Formaldehyde is something we most often associate with science projects from our high school days; but, surprisingly, formaldehyde is commonly used in a lot of our furniture and building materials. This colorless, pungent chemical used to manufacture building materials and numerous household products can be found in building materials, tobacco smoke, household products and the use of unvented, fuel-burning appliances like gas stoves or kerosene space heaters. Formaldehyde, by itself or in combination with other chemicals, serves a number of purposes in manufactured products. For example it can be used to add permanent-press qualities to clothing and draperies, as a component of glues and adhesives and as a preservative in some paints and coating products.
In homes, the most significant sources of formaldehyde are likely to be pressed wood products made using adhesives that contain urea-formaldehyde (UF) resins, explains Barry Maher, vice president of H & S Environmental, an environmental product testing and disposal company based in Manhatta ffb n. Pressed wood products made for indoor use include particleboard (used as subflooring and shelving in cabinetry and furniture); hardwood plywood paneling (used for decorative wall coverings, cabinets and furniture); and medium density fiberboard (used for drawer fronts, cabinets and furniture tops). Medium density fiberboard contains a higher resin-to-wood ratio than any other UF pressed wood product and is generally recognized as being the highest formaldehyde-emitting pressed wood product.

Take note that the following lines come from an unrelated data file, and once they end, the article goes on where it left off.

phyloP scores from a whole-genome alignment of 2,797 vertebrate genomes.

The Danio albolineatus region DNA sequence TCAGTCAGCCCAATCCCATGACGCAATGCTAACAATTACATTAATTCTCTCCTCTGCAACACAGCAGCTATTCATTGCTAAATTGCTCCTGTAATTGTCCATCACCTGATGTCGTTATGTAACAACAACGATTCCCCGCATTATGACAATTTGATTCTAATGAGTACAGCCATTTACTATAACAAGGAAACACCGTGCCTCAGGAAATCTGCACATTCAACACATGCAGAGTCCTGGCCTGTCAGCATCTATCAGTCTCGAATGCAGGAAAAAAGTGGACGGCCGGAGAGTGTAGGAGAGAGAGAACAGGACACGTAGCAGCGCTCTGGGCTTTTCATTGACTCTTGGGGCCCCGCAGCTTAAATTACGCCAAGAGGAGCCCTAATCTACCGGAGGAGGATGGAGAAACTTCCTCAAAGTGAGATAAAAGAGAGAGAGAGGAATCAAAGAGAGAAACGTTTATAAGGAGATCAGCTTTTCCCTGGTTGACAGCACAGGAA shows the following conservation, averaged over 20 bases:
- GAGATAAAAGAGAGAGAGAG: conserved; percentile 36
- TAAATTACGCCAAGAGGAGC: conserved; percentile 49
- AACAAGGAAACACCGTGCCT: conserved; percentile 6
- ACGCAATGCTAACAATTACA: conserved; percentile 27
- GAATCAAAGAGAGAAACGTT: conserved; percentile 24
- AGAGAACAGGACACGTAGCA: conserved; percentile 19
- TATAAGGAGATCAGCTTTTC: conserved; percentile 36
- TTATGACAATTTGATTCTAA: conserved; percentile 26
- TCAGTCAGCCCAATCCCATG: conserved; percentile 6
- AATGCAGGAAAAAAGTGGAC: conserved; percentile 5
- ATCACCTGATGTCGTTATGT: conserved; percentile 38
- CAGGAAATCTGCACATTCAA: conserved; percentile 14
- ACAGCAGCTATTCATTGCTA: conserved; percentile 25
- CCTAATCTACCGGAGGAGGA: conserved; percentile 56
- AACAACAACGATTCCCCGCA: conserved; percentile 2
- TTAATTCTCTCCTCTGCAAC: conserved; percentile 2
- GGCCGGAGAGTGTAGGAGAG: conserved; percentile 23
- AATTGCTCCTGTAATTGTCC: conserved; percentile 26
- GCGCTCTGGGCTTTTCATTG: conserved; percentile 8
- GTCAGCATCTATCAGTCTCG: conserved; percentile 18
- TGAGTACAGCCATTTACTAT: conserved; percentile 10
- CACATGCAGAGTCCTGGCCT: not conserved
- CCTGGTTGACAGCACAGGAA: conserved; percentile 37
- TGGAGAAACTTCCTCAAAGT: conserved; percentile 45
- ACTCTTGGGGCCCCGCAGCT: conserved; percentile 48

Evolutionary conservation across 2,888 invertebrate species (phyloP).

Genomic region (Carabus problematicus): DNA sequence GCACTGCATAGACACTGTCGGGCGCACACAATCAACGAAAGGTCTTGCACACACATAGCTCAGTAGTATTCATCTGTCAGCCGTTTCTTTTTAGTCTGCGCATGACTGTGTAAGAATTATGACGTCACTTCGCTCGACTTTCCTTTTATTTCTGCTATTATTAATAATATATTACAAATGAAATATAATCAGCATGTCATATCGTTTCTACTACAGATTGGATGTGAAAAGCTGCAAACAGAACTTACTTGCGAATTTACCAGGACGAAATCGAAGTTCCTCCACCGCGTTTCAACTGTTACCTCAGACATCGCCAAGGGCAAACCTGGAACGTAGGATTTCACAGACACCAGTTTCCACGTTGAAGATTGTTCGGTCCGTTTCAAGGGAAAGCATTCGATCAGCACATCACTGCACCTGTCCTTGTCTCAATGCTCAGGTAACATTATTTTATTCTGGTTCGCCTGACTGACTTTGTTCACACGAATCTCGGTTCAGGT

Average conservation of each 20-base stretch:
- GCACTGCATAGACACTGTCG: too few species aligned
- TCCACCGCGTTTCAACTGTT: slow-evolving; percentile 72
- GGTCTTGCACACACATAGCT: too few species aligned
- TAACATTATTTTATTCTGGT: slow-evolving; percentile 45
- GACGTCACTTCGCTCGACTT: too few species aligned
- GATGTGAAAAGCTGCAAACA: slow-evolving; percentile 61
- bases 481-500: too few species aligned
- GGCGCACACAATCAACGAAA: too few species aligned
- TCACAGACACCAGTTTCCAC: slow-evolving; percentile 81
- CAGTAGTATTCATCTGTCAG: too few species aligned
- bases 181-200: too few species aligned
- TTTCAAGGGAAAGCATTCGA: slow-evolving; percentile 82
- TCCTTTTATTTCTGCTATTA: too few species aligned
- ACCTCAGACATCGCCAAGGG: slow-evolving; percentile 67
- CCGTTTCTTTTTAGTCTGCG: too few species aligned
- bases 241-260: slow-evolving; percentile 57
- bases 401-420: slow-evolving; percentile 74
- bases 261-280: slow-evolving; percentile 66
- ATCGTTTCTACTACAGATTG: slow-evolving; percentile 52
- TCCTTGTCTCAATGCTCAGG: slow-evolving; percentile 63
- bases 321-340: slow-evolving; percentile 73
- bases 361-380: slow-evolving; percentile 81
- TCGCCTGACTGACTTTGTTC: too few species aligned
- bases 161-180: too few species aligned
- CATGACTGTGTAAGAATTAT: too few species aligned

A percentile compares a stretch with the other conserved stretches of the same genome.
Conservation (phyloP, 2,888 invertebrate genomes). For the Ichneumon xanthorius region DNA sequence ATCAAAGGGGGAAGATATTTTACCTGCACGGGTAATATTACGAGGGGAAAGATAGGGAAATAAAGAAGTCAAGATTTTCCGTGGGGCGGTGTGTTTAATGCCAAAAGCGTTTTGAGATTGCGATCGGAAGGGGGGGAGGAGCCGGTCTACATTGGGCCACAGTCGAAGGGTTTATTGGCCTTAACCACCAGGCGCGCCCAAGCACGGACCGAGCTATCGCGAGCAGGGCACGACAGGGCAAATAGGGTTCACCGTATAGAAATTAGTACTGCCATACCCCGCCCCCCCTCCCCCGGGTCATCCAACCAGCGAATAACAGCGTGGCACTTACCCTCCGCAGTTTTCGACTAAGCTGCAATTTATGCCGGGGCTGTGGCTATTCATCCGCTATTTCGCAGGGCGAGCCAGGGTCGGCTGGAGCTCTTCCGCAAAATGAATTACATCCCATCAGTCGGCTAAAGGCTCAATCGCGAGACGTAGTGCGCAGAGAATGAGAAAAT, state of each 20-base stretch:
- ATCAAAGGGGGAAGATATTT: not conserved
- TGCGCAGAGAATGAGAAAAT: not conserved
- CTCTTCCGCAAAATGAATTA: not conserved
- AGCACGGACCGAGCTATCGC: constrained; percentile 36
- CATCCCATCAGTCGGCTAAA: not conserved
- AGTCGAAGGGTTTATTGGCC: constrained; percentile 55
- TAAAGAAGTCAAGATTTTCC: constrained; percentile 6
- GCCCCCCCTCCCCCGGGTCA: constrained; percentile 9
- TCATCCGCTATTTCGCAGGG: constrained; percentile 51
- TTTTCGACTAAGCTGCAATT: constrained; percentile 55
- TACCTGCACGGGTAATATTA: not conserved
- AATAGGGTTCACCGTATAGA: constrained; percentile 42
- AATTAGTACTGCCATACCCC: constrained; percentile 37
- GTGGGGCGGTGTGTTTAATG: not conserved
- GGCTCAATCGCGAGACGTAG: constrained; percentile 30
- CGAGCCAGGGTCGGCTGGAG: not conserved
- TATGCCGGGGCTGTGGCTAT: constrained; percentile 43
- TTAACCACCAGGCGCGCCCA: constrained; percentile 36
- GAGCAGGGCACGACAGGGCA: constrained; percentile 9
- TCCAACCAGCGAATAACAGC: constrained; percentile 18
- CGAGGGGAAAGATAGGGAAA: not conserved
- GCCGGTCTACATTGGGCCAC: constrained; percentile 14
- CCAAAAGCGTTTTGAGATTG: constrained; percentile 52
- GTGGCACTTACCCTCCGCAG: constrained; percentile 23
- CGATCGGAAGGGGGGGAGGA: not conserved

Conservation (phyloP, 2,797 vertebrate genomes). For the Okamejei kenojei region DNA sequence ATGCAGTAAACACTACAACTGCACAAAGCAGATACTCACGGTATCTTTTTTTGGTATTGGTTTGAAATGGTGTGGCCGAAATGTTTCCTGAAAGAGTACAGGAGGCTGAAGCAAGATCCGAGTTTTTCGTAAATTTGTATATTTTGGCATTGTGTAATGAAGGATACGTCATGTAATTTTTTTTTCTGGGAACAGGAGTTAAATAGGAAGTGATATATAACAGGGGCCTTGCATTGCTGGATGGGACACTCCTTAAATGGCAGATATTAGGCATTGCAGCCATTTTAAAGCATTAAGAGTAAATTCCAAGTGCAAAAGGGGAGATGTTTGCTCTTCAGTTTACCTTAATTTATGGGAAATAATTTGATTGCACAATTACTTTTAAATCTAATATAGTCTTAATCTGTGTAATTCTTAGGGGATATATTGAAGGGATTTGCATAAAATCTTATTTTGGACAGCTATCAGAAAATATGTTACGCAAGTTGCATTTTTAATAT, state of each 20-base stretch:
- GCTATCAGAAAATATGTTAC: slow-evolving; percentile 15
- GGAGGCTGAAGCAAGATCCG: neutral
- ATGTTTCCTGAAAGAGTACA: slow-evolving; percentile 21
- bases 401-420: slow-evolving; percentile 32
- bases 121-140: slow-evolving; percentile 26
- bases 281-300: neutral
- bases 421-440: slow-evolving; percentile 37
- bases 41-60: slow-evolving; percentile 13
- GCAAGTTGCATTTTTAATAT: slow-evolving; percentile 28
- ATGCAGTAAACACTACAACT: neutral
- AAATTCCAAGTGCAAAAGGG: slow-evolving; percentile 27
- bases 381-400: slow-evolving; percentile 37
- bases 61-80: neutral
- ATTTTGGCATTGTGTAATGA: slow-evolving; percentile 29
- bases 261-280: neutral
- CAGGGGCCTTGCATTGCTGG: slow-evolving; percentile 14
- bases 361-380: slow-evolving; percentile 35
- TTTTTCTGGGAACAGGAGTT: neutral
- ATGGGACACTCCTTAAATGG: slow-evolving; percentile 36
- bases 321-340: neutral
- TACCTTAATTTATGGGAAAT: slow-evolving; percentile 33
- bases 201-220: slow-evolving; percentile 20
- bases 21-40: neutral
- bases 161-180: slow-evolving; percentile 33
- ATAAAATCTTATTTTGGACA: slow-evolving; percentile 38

The rate at which products like pressed wood or textiles release formaldehyde can change, Maher states. Formaldehyde emissions will generally decrease as products age. When the products are new, high indoor temperatures or humidity can cause increased release of formaldehyde from these products.